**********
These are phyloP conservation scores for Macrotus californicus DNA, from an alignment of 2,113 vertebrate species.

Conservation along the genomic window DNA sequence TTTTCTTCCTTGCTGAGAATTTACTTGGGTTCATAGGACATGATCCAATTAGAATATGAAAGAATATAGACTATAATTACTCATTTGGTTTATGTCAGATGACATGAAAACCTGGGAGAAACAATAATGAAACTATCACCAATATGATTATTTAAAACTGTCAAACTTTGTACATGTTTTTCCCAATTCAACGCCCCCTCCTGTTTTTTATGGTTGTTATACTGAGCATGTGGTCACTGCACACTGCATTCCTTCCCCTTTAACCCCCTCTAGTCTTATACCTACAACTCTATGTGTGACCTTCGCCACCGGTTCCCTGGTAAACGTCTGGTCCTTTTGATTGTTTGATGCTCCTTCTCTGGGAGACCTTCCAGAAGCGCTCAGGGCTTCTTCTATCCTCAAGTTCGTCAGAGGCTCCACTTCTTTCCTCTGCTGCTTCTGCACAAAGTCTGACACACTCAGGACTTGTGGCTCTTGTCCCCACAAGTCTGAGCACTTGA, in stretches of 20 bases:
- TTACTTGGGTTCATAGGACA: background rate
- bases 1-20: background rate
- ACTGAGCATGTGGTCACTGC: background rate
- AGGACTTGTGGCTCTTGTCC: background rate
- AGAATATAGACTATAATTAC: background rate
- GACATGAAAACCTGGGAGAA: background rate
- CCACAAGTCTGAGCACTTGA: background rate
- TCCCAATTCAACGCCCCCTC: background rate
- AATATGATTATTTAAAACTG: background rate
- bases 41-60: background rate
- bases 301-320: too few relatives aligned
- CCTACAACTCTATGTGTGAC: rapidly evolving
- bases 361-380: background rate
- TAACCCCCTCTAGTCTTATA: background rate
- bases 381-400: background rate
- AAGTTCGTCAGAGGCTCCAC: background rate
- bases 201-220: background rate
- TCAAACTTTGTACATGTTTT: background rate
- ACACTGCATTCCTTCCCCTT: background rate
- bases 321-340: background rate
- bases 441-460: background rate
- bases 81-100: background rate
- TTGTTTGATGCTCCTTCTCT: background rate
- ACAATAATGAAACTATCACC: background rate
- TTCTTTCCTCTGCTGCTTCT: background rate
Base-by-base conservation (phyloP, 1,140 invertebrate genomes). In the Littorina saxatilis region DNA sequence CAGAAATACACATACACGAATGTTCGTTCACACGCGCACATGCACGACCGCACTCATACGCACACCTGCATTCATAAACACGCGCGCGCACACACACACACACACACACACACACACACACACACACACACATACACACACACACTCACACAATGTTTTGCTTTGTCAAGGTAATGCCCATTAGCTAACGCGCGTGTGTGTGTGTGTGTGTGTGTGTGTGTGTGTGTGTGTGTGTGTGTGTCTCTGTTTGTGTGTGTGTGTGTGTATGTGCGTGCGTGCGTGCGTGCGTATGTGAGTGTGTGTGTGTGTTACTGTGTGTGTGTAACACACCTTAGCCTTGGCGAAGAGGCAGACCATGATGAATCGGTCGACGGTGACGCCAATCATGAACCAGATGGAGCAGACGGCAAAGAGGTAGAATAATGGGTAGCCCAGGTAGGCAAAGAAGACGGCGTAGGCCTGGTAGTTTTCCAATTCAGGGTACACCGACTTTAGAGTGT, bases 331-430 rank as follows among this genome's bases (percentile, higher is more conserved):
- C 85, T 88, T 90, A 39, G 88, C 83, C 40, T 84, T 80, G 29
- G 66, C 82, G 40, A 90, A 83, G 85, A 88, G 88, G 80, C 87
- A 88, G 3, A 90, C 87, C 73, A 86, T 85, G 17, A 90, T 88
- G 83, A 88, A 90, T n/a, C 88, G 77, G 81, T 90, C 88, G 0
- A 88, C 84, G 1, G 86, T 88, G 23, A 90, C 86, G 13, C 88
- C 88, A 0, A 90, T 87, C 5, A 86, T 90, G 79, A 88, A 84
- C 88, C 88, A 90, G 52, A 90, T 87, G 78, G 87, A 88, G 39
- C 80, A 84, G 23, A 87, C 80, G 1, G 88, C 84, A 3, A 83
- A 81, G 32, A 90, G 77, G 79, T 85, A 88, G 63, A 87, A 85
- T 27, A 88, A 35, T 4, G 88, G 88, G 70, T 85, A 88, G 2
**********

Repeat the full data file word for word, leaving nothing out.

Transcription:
These are phyloP conservation scores for Macrotus californicus DNA, from an alignment of 2,113 vertebrate species.

Conservation along the genomic window DNA sequence TTTTCTTCCTTGCTGAGAATTTACTTGGGTTCATAGGACATGATCCAATTAGAATATGAAAGAATATAGACTATAATTACTCATTTGGTTTATGTCAGATGACATGAAAACCTGGGAGAAACAATAATGAAACTATCACCAATATGATTATTTAAAACTGTCAAACTTTGTACATGTTTTTCCCAATTCAACGCCCCCTCCTGTTTTTTATGGTTGTTATACTGAGCATGTGGTCACTGCACACTGCATTCCTTCCCCTTTAACCCCCTCTAGTCTTATACCTACAACTCTATGTGTGACCTTCGCCACCGGTTCCCTGGTAAACGTCTGGTCCTTTTGATTGTTTGATGCTCCTTCTCTGGGAGACCTTCCAGAAGCGCTCAGGGCTTCTTCTATCCTCAAGTTCGTCAGAGGCTCCACTTCTTTCCTCTGCTGCTTCTGCACAAAGTCTGACACACTCAGGACTTGTGGCTCTTGTCCCCACAAGTCTGAGCACTTGA, in stretches of 20 bases:
- TTACTTGGGTTCATAGGACA: background rate
- bases 1-20: background rate
- ACTGAGCATGTGGTCACTGC: background rate
- AGGACTTGTGGCTCTTGTCC: background rate
- AGAATATAGACTATAATTAC: background rate
- GACATGAAAACCTGGGAGAA: background rate
- CCACAAGTCTGAGCACTTGA: background rate
- TCCCAATTCAACGCCCCCTC: background rate
- AATATGATTATTTAAAACTG: background rate
- bases 41-60: background rate
- bases 301-320: too few relatives aligned
- CCTACAACTCTATGTGTGAC: rapidly evolving
- bases 361-380: background rate
- TAACCCCCTCTAGTCTTATA: background rate
- bases 381-400: background rate
- AAGTTCGTCAGAGGCTCCAC: background rate
- bases 201-220: background rate
- TCAAACTTTGTACATGTTTT: background rate
- ACACTGCATTCCTTCCCCTT: background rate
- bases 321-340: background rate
- bases 441-460: background rate
- bases 81-100: background rate
- TTGTTTGATGCTCCTTCTCT: background rate
- ACAATAATGAAACTATCACC: background rate
- TTCTTTCCTCTGCTGCTTCT: background rate
Base-by-base conservation (phyloP, 1,140 invertebrate genomes). In the Littorina saxatilis region DNA sequence CAGAAATACACATACACGAATGTTCGTTCACACGCGCACATGCACGACCGCACTCATACGCACACCTGCATTCATAAACACGCGCGCGCACACACACACACACACACACACACACACACACACACACACACATACACACACACACTCACACAATGTTTTGCTTTGTCAAGGTAATGCCCATTAGCTAACGCGCGTGTGTGTGTGTGTGTGTGTGTGTGTGTGTGTGTGTGTGTGTGTGTGTCTCTGTTTGTGTGTGTGTGTGTGTATGTGCGTGCGTGCGTGCGTGCGTATGTGAGTGTGTGTGTGTGTTACTGTGTGTGTGTAACACACCTTAGCCTTGGCGAAGAGGCAGACCATGATGAATCGGTCGACGGTGACGCCAATCATGAACCAGATGGAGCAGACGGCAAAGAGGTAGAATAATGGGTAGCCCAGGTAGGCAAAGAAGACGGCGTAGGCCTGGTAGTTTTCCAATTCAGGGTACACCGACTTTAGAGTGT, bases 331-430 rank as follows among this genome's bases (percentile, higher is more conserved):
- C 85, T 88, T 90, A 39, G 88, C 83, C 40, T 84, T 80, G 29
- G 66, C 82, G 40, A 90, A 83, G 85, A 88, G 88, G 80, C 87
- A 88, G 3, A 90, C 87, C 73, A 86, T 85, G 17, A 90, T 88
- G 83, A 88, A 90, T n/a, C 88, G 77, G 81, T 90, C 88, G 0
- A 88, C 84, G 1, G 86, T 88, G 23, A 90, C 86, G 13, C 88
- C 88, A 0, A 90, T 87, C 5, A 86, T 90, G 79, A 88, A 84
- C 88, C 88, A 90, G 52, A 90, T 87, G 78, G 87, A 88, G 39
- C 80, A 84, G 23, A 87, C 80, G 1, G 88, C 84, A 3, A 83
- A 81, G 32, A 90, G 77, G 79, T 85, A 88, G 63, A 87, A 85
- T 27, A 88, A 35, T 4, G 88, G 88, G 70, T 85, A 88, G 2